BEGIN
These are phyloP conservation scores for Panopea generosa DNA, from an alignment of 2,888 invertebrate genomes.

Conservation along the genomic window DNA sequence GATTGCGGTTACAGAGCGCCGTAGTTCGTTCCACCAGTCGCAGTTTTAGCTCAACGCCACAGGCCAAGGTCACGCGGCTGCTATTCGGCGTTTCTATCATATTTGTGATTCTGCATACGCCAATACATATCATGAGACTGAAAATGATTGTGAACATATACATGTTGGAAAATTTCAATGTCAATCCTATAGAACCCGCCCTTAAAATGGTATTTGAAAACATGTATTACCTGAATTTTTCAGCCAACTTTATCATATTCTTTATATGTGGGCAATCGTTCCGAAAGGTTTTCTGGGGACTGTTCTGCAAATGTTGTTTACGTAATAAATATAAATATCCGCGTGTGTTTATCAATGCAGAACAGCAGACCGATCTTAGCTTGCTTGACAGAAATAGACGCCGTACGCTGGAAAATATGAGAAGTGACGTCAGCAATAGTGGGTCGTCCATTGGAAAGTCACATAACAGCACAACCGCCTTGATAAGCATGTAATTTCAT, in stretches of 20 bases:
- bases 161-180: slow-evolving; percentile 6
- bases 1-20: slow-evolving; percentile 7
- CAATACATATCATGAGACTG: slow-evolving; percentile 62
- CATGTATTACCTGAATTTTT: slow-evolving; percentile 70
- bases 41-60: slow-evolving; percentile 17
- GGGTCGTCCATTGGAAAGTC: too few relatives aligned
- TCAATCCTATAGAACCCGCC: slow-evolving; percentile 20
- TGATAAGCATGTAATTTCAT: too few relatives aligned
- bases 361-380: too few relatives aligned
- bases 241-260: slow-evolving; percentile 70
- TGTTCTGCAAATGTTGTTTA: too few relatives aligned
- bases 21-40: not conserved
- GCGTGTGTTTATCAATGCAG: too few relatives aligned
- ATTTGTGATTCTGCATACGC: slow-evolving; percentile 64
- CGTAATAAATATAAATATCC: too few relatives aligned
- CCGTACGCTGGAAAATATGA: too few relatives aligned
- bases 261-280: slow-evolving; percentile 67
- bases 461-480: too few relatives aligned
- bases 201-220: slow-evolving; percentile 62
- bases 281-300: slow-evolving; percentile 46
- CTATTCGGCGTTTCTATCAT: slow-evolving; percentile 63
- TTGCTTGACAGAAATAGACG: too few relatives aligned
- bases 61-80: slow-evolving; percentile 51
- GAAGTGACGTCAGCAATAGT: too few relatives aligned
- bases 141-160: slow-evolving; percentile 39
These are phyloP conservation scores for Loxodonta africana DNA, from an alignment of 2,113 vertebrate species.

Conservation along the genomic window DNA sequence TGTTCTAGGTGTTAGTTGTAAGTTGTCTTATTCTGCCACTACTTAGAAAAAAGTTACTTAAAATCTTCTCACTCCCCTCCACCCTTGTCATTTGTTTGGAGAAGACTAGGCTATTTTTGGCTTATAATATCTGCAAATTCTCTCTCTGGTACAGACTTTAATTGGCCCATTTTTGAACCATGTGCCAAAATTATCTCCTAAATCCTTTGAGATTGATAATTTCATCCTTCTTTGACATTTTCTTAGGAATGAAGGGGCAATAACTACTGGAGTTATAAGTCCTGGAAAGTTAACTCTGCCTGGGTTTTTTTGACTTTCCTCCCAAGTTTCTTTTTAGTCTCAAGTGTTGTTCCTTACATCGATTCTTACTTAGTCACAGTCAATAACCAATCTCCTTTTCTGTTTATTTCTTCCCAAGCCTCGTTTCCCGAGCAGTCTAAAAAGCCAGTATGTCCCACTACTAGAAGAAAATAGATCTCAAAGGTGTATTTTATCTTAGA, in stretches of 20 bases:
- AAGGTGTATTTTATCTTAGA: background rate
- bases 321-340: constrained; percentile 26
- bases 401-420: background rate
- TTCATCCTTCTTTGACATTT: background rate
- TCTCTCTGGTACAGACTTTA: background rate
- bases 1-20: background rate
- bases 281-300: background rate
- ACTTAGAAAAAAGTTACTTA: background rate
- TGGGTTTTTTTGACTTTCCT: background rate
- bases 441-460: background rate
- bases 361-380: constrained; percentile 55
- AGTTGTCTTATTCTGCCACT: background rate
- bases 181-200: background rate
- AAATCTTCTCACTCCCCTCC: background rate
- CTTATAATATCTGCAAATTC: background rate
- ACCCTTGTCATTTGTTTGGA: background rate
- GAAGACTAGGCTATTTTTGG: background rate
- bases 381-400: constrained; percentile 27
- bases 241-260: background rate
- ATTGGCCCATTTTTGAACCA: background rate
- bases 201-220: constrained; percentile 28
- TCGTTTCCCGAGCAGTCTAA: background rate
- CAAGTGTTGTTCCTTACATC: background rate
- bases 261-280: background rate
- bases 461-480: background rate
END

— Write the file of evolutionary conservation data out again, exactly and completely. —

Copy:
These are phyloP conservation scores for Panopea generosa DNA, from an alignment of 2,888 invertebrate genomes.

Conservation along the genomic window DNA sequence GATTGCGGTTACAGAGCGCCGTAGTTCGTTCCACCAGTCGCAGTTTTAGCTCAACGCCACAGGCCAAGGTCACGCGGCTGCTATTCGGCGTTTCTATCATATTTGTGATTCTGCATACGCCAATACATATCATGAGACTGAAAATGATTGTGAACATATACATGTTGGAAAATTTCAATGTCAATCCTATAGAACCCGCCCTTAAAATGGTATTTGAAAACATGTATTACCTGAATTTTTCAGCCAACTTTATCATATTCTTTATATGTGGGCAATCGTTCCGAAAGGTTTTCTGGGGACTGTTCTGCAAATGTTGTTTACGTAATAAATATAAATATCCGCGTGTGTTTATCAATGCAGAACAGCAGACCGATCTTAGCTTGCTTGACAGAAATAGACGCCGTACGCTGGAAAATATGAGAAGTGACGTCAGCAATAGTGGGTCGTCCATTGGAAAGTCACATAACAGCACAACCGCCTTGATAAGCATGTAATTTCAT, in stretches of 20 bases:
- bases 161-180: slow-evolving; percentile 6
- bases 1-20: slow-evolving; percentile 7
- CAATACATATCATGAGACTG: slow-evolving; percentile 62
- CATGTATTACCTGAATTTTT: slow-evolving; percentile 70
- bases 41-60: slow-evolving; percentile 17
- GGGTCGTCCATTGGAAAGTC: too few relatives aligned
- TCAATCCTATAGAACCCGCC: slow-evolving; percentile 20
- TGATAAGCATGTAATTTCAT: too few relatives aligned
- bases 361-380: too few relatives aligned
- bases 241-260: slow-evolving; percentile 70
- TGTTCTGCAAATGTTGTTTA: too few relatives aligned
- bases 21-40: not conserved
- GCGTGTGTTTATCAATGCAG: too few relatives aligned
- ATTTGTGATTCTGCATACGC: slow-evolving; percentile 64
- CGTAATAAATATAAATATCC: too few relatives aligned
- CCGTACGCTGGAAAATATGA: too few relatives aligned
- bases 261-280: slow-evolving; percentile 67
- bases 461-480: too few relatives aligned
- bases 201-220: slow-evolving; percentile 62
- bases 281-300: slow-evolving; percentile 46
- CTATTCGGCGTTTCTATCAT: slow-evolving; percentile 63
- TTGCTTGACAGAAATAGACG: too few relatives aligned
- bases 61-80: slow-evolving; percentile 51
- GAAGTGACGTCAGCAATAGT: too few relatives aligned
- bases 141-160: slow-evolving; percentile 39
These are phyloP conservation scores for Loxodonta africana DNA, from an alignment of 2,113 vertebrate species.

Conservation along the genomic window DNA sequence TGTTCTAGGTGTTAGTTGTAAGTTGTCTTATTCTGCCACTACTTAGAAAAAAGTTACTTAAAATCTTCTCACTCCCCTCCACCCTTGTCATTTGTTTGGAGAAGACTAGGCTATTTTTGGCTTATAATATCTGCAAATTCTCTCTCTGGTACAGACTTTAATTGGCCCATTTTTGAACCATGTGCCAAAATTATCTCCTAAATCCTTTGAGATTGATAATTTCATCCTTCTTTGACATTTTCTTAGGAATGAAGGGGCAATAACTACTGGAGTTATAAGTCCTGGAAAGTTAACTCTGCCTGGGTTTTTTTGACTTTCCTCCCAAGTTTCTTTTTAGTCTCAAGTGTTGTTCCTTACATCGATTCTTACTTAGTCACAGTCAATAACCAATCTCCTTTTCTGTTTATTTCTTCCCAAGCCTCGTTTCCCGAGCAGTCTAAAAAGCCAGTATGTCCCACTACTAGAAGAAAATAGATCTCAAAGGTGTATTTTATCTTAGA, in stretches of 20 bases:
- AAGGTGTATTTTATCTTAGA: background rate
- bases 321-340: constrained; percentile 26
- bases 401-420: background rate
- TTCATCCTTCTTTGACATTT: background rate
- TCTCTCTGGTACAGACTTTA: background rate
- bases 1-20: background rate
- bases 281-300: background rate
- ACTTAGAAAAAAGTTACTTA: background rate
- TGGGTTTTTTTGACTTTCCT: background rate
- bases 441-460: background rate
- bases 361-380: constrained; percentile 55
- AGTTGTCTTATTCTGCCACT: background rate
- bases 181-200: background rate
- AAATCTTCTCACTCCCCTCC: background rate
- CTTATAATATCTGCAAATTC: background rate
- ACCCTTGTCATTTGTTTGGA: background rate
- GAAGACTAGGCTATTTTTGG: background rate
- bases 381-400: constrained; percentile 27
- bases 241-260: background rate
- ATTGGCCCATTTTTGAACCA: background rate
- bases 201-220: constrained; percentile 28
- TCGTTTCCCGAGCAGTCTAA: background rate
- CAAGTGTTGTTCCTTACATC: background rate
- bases 261-280: background rate
- bases 461-480: background rate